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Amendment Campaign Spending Falls Short Of Past Election Cycles


Interest groups are dropping big bucks in this year’s election cycle, spending millions on campaigns to support or defeat several of the 11 amendments on the November ballot. But that’s nowhere near what’s been spent in year’s past.

It may not be a surprise that Planned Parenthood has donated to a campaign to defeat Amendment 6, which bans public money for abortions. Or, that the Florida Association of Realtors is supporting a campaign in favor of Amendment 4, which limits property tax increases. According to the Florida Center for Investigative Reporting, more than $7 million dollars has been raised for campaigns associated with 6 out of 11 Constitutional Amendments. But that spending doesn’t even come close to previous elections cycles like 2004. According to the National Institute for Money In State Politics, that year almost $58 million dollars was dumped into amendment campaigns.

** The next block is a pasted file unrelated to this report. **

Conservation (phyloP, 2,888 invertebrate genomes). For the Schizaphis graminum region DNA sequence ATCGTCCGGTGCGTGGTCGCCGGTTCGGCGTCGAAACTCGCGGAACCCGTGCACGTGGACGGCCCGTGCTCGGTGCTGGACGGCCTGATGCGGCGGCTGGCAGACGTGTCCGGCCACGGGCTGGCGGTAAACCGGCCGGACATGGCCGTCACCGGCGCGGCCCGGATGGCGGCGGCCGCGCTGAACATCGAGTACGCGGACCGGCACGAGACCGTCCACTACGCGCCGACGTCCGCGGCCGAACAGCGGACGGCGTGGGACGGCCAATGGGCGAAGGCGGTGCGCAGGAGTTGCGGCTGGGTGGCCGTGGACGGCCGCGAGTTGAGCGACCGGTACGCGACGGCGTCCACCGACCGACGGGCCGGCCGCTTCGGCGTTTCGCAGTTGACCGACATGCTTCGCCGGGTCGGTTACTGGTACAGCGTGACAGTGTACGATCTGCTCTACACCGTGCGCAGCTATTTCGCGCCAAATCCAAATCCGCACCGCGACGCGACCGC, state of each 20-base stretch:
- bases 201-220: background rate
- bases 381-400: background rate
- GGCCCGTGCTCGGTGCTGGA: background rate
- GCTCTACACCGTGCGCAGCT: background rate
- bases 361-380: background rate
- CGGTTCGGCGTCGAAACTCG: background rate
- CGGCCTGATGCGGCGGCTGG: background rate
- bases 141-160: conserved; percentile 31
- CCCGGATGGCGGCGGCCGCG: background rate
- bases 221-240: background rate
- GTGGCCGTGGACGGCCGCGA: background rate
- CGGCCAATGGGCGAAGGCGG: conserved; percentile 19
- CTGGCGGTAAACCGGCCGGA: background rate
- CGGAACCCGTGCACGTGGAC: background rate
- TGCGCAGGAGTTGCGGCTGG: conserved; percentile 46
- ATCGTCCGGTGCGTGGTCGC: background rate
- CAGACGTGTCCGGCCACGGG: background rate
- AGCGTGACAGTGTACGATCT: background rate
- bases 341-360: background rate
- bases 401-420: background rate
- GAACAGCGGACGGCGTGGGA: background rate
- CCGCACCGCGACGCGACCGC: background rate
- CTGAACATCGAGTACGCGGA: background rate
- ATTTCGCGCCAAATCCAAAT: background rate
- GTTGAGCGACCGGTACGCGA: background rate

“The funder is going to calculate how much could I potentially benefit from a proposal and then make a campaign contribution depending on a return or investment," said Integrity Florida Executive Director Dan Krassner.  

This year  every constitutional amendment was placed on the ballot by Florida’s Republican-controlled legislature. It includes hot-button issues like limiting the government’s role in healthcare, public funding for religious groups and confirming the appointment of state Supreme Court Justices.

“It’s curious that you have this range of hot-button issues that drive people to the polls emerging in a presidential year and one might conclude that some of these measures were placed on the ballot to drive voter turnout and interest in other elections, other candidate campaigns on the ballot this year," Krassner said. 

If that’s the case, it could backfire, especially if voters are angry. Krassner says angry voters tend to vote no. But the legislature has history on its side. According to the Florida Division of Elections, of the more than 60 legislatively backed amendments in the past two decades, only a handful have been defeated.


For more news updates, follow Lynn Hatter on Twitter @HatterLynn.

Follow @HatterLynn

Lynn Hatter is a Florida A&M University graduate with a bachelor’s degree in journalism. Lynn has served as reporter/producer for WFSU since 2007 with education and health care issues as her key coverage areas.  She is an award-winning member of the Capital Press Corps and has participated in the NPR Kaiser Health News Reporting Partnership and NPR Education Initiative. 

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